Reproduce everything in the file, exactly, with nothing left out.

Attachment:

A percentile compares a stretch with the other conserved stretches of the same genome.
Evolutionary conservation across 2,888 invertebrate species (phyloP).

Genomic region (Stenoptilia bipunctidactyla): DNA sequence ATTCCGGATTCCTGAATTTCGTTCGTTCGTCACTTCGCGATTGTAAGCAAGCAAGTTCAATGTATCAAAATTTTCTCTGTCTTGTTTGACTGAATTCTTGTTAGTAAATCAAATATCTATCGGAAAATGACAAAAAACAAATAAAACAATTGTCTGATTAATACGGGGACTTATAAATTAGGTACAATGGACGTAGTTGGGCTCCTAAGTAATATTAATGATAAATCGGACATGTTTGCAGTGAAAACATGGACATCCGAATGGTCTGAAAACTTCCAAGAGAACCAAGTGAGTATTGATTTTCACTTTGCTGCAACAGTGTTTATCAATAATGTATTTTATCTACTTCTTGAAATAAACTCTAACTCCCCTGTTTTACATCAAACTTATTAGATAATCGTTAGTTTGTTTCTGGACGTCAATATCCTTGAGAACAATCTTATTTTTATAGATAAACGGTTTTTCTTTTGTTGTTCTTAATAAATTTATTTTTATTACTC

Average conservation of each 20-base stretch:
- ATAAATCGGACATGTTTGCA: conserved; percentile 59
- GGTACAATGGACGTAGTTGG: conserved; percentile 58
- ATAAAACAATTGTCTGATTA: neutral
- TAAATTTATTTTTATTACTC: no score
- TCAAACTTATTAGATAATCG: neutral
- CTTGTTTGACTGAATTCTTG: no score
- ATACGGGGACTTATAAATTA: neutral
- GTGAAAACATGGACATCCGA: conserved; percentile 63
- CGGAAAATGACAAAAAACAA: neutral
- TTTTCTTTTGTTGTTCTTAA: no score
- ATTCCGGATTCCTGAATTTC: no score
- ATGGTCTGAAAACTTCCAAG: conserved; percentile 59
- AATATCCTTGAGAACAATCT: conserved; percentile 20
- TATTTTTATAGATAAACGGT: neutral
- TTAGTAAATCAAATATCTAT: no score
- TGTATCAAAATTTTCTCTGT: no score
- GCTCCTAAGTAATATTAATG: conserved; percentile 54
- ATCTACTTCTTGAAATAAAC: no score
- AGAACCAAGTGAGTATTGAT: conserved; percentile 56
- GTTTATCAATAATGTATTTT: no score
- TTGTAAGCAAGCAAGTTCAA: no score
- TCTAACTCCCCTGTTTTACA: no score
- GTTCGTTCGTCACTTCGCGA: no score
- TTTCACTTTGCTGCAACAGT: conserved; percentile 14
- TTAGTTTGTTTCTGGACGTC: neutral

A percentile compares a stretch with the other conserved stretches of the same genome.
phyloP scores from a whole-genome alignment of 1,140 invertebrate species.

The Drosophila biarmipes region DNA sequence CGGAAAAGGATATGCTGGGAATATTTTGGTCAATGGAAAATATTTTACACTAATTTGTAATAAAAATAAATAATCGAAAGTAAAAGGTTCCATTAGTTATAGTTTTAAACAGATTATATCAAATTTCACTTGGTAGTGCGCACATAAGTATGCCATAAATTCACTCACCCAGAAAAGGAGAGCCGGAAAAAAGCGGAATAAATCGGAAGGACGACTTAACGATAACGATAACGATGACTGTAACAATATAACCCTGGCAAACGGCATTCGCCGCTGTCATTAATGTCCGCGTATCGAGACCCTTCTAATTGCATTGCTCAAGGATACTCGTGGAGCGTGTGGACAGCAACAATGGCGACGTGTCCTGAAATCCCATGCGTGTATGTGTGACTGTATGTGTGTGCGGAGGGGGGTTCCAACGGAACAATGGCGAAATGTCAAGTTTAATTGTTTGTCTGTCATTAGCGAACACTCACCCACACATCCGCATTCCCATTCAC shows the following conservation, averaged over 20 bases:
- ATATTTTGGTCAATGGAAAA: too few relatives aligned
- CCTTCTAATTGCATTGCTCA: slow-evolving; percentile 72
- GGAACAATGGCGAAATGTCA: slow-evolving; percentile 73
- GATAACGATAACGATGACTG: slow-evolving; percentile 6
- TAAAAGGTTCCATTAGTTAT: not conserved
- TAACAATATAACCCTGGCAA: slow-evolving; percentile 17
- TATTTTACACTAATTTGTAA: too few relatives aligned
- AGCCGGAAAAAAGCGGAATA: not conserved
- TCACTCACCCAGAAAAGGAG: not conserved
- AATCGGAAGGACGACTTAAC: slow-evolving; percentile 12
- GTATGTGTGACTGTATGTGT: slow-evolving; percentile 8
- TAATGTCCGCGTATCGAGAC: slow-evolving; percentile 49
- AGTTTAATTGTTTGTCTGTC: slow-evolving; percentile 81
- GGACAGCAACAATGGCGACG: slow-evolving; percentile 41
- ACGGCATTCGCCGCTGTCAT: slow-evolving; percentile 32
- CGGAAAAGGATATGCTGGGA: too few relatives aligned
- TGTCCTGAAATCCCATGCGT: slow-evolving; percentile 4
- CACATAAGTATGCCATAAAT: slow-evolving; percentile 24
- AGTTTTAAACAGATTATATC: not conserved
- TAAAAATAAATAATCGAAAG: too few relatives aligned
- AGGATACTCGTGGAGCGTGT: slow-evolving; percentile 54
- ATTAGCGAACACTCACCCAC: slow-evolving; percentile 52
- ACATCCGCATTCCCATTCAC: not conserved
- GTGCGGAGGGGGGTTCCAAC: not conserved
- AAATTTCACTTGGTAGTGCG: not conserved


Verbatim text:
A percentile compares a stretch with the other conserved stretches of the same genome.
Evolutionary conservation across 2,888 invertebrate species (phyloP).

Genomic region (Stenoptilia bipunctidactyla): DNA sequence ATTCCGGATTCCTGAATTTCGTTCGTTCGTCACTTCGCGATTGTAAGCAAGCAAGTTCAATGTATCAAAATTTTCTCTGTCTTGTTTGACTGAATTCTTGTTAGTAAATCAAATATCTATCGGAAAATGACAAAAAACAAATAAAACAATTGTCTGATTAATACGGGGACTTATAAATTAGGTACAATGGACGTAGTTGGGCTCCTAAGTAATATTAATGATAAATCGGACATGTTTGCAGTGAAAACATGGACATCCGAATGGTCTGAAAACTTCCAAGAGAACCAAGTGAGTATTGATTTTCACTTTGCTGCAACAGTGTTTATCAATAATGTATTTTATCTACTTCTTGAAATAAACTCTAACTCCCCTGTTTTACATCAAACTTATTAGATAATCGTTAGTTTGTTTCTGGACGTCAATATCCTTGAGAACAATCTTATTTTTATAGATAAACGGTTTTTCTTTTGTTGTTCTTAATAAATTTATTTTTATTACTC

Average conservation of each 20-base stretch:
- ATAAATCGGACATGTTTGCA: conserved; percentile 59
- GGTACAATGGACGTAGTTGG: conserved; percentile 58
- ATAAAACAATTGTCTGATTA: neutral
- TAAATTTATTTTTATTACTC: no score
- TCAAACTTATTAGATAATCG: neutral
- CTTGTTTGACTGAATTCTTG: no score
- ATACGGGGACTTATAAATTA: neutral
- GTGAAAACATGGACATCCGA: conserved; percentile 63
- CGGAAAATGACAAAAAACAA: neutral
- TTTTCTTTTGTTGTTCTTAA: no score
- ATTCCGGATTCCTGAATTTC: no score
- ATGGTCTGAAAACTTCCAAG: conserved; percentile 59
- AATATCCTTGAGAACAATCT: conserved; percentile 20
- TATTTTTATAGATAAACGGT: neutral
- TTAGTAAATCAAATATCTAT: no score
- TGTATCAAAATTTTCTCTGT: no score
- GCTCCTAAGTAATATTAATG: conserved; percentile 54
- ATCTACTTCTTGAAATAAAC: no score
- AGAACCAAGTGAGTATTGAT: conserved; percentile 56
- GTTTATCAATAATGTATTTT: no score
- TTGTAAGCAAGCAAGTTCAA: no score
- TCTAACTCCCCTGTTTTACA: no score
- GTTCGTTCGTCACTTCGCGA: no score
- TTTCACTTTGCTGCAACAGT: conserved; percentile 14
- TTAGTTTGTTTCTGGACGTC: neutral

A percentile compares a stretch with the other conserved stretches of the same genome.
phyloP scores from a whole-genome alignment of 1,140 invertebrate species.

The Drosophila biarmipes region DNA sequence CGGAAAAGGATATGCTGGGAATATTTTGGTCAATGGAAAATATTTTACACTAATTTGTAATAAAAATAAATAATCGAAAGTAAAAGGTTCCATTAGTTATAGTTTTAAACAGATTATATCAAATTTCACTTGGTAGTGCGCACATAAGTATGCCATAAATTCACTCACCCAGAAAAGGAGAGCCGGAAAAAAGCGGAATAAATCGGAAGGACGACTTAACGATAACGATAACGATGACTGTAACAATATAACCCTGGCAAACGGCATTCGCCGCTGTCATTAATGTCCGCGTATCGAGACCCTTCTAATTGCATTGCTCAAGGATACTCGTGGAGCGTGTGGACAGCAACAATGGCGACGTGTCCTGAAATCCCATGCGTGTATGTGTGACTGTATGTGTGTGCGGAGGGGGGTTCCAACGGAACAATGGCGAAATGTCAAGTTTAATTGTTTGTCTGTCATTAGCGAACACTCACCCACACATCCGCATTCCCATTCAC shows the following conservation, averaged over 20 bases:
- ATATTTTGGTCAATGGAAAA: too few relatives aligned
- CCTTCTAATTGCATTGCTCA: slow-evolving; percentile 72
- GGAACAATGGCGAAATGTCA: slow-evolving; percentile 73
- GATAACGATAACGATGACTG: slow-evolving; percentile 6
- TAAAAGGTTCCATTAGTTAT: not conserved
- TAACAATATAACCCTGGCAA: slow-evolving; percentile 17
- TATTTTACACTAATTTGTAA: too few relatives aligned
- AGCCGGAAAAAAGCGGAATA: not conserved
- TCACTCACCCAGAAAAGGAG: not conserved
- AATCGGAAGGACGACTTAAC: slow-evolving; percentile 12
- GTATGTGTGACTGTATGTGT: slow-evolving; percentile 8
- TAATGTCCGCGTATCGAGAC: slow-evolving; percentile 49
- AGTTTAATTGTTTGTCTGTC: slow-evolving; percentile 81
- GGACAGCAACAATGGCGACG: slow-evolving; percentile 41
- ACGGCATTCGCCGCTGTCAT: slow-evolving; percentile 32
- CGGAAAAGGATATGCTGGGA: too few relatives aligned
- TGTCCTGAAATCCCATGCGT: slow-evolving; percentile 4
- CACATAAGTATGCCATAAAT: slow-evolving; percentile 24
- AGTTTTAAACAGATTATATC: not conserved
- TAAAAATAAATAATCGAAAG: too few relatives aligned
- AGGATACTCGTGGAGCGTGT: slow-evolving; percentile 54
- ATTAGCGAACACTCACCCAC: slow-evolving; percentile 52
- ACATCCGCATTCCCATTCAC: not conserved
- GTGCGGAGGGGGGTTCCAAC: not conserved
- AAATTTCACTTGGTAGTGCG: not conserved